The inspiration for this project came from the MD380 hack done by Travis Goodspeed but it was the following observations that sparked my interest regarding this specific radio:
1) The RT40 seems to be the cheapest available licence-free DMR radio at the moment.
2) The radio allows a primitive kind of encryption, which is nice. If one was able to modify the firmware, a more serious encryption could be implemented which would be even nicer.
3) The radio is sold in two versions: a PMR version for Europe and a FRS version for the US market. I'm pretty sure that the hardware is the same (except for a front end filter maybe) and that the different frequencies and transmission power settings are done in software.
I ordered two of the radios as well as a programming cable and was not only able to confirm my initial suspicions, I was already able to increased the transmission power, changed the frequency out of the PMR band to a local ham relay and successfully had a conversation with another radio amateur!
Objectives, in order of priority:
1) [DONE] - Increase transmission power from 0.5W (max. for PMR) to 2W (max. for FRS) [config only]
2) [PARTLY DONE] Enable full 70cm band DMR Tier-II compatibility and promiscuous RX mode [firmware/hardware?]
3) Implement stronger encryption or at least increase the key length [firmware]
Why would I want to do this, instead of just buying a DMR radio that is already able to utilize high power on all frequencies? Firstly because I can, secondly because this radio could be switched back and forth between licence-free and amateur mode and thirdly because the official tool has some annoying limitations.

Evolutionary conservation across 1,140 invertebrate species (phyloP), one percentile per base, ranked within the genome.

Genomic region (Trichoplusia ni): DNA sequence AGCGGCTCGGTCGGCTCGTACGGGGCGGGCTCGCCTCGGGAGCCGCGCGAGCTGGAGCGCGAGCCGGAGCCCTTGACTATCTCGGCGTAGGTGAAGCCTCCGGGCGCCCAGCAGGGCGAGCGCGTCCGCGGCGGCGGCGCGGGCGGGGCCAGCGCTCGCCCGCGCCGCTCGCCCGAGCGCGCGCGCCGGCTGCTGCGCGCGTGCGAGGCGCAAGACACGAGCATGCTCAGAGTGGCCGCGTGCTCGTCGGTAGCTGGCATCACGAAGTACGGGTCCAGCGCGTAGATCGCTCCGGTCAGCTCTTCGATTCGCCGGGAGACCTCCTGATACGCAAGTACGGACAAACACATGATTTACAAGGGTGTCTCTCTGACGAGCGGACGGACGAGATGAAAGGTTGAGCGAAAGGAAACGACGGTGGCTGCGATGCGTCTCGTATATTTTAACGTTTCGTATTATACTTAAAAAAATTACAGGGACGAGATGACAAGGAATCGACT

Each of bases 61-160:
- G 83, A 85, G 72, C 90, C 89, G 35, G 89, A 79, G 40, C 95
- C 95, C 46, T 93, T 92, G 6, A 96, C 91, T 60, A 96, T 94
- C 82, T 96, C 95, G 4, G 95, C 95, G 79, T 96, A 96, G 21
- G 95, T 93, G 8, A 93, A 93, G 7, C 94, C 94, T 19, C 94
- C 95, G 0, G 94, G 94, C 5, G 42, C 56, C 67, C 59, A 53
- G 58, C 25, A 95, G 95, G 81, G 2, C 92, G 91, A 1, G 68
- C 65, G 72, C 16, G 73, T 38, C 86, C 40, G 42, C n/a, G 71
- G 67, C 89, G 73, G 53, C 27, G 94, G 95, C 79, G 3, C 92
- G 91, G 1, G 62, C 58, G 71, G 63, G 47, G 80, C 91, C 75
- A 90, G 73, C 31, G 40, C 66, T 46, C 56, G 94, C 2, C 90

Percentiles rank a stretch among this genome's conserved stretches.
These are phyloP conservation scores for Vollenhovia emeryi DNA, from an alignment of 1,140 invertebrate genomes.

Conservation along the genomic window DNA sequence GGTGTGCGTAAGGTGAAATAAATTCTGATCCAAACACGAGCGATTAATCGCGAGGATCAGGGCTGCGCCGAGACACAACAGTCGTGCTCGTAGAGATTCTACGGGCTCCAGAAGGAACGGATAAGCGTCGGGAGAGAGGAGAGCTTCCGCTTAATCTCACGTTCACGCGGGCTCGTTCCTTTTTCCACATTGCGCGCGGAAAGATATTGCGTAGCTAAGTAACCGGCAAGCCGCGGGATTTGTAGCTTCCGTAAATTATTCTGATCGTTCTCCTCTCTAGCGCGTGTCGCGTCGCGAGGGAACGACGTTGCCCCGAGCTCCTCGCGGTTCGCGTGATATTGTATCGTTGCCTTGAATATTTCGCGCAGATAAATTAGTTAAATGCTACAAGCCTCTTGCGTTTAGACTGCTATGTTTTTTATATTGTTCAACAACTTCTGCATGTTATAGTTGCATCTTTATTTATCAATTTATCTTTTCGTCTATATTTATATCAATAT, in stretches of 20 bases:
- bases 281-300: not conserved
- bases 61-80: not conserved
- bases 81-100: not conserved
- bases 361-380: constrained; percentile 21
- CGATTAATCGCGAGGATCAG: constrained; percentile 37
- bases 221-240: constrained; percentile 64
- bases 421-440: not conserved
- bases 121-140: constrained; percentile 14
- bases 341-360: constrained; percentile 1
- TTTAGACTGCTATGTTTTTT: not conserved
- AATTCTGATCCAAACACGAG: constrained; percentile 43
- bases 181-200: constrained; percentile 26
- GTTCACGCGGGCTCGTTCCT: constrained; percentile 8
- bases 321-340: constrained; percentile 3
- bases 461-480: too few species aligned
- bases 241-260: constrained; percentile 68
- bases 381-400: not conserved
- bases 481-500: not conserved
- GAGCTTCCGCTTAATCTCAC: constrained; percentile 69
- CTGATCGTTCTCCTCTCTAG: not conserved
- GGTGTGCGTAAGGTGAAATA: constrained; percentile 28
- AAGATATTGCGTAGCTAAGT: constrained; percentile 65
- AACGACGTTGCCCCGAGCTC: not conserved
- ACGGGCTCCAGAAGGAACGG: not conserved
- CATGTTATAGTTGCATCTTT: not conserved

What I know so far:
The MCU is a STM8S207 and there are pads for the SWIM debug interface available. I orderd a ST-LINK tool to poke around in its guts, I'll need to be careful though, attempting to disable flash readout protection will erase all flash contents, effectively bricking the radio.
The DMR baseband IC is a SCT3258 for which a datasheet is available, (see link) according to the which it is DMR Tier-II compatible. Implementation of promiscuous RX mode and relay access therefore theoretically possible.
Other ICs on the PCB:
AIC3204 - Audio Codec IC
24C64RP - 64k EEPROM
H2219 - 2ch 8bit DAC
AT1846S - Integrated Transceiver
LM4871 - Audio Power Amp
LM2904 - Dual OPA
LT05 - unknown
There are two seperate applications available for PMR and FRS respectively to configure the channel settings of the radio via the programming cable. While the pre-loaded default configuration obviously differs, the program itself seems to be identical. Windows localisation needs to be set to US formats, for the software to show correct frequency values. Exporting the configuration from the official app, manually editing the power setting in the file and loading it back DOES actually work, which I only discovered after reverse engineering the whole thing and writing my own flash tool. Would have been too easy anyway, right? ;)
The cable is based on the PL2303 USB-to-UART IC and uses some additional transistors and resistors to merge the RX and TX lines of the IC to one single, level-shifted line (5V <-> 3.3V). Due to the circuit all transmitted characters are immediately echoed back.
The communication between the tool and the radio is sniffable and revealed that the firmware is identical for PMR and FRS while the channel configuration is obviously different and stored seperately. The data transmission format is byte-wise and very straight forward: R/W, adress, number of bytes, optional payload, XOR checksum.
By downloading the default configurations for PMR & FRS to the device and sniffing COM port and comparing...Read more »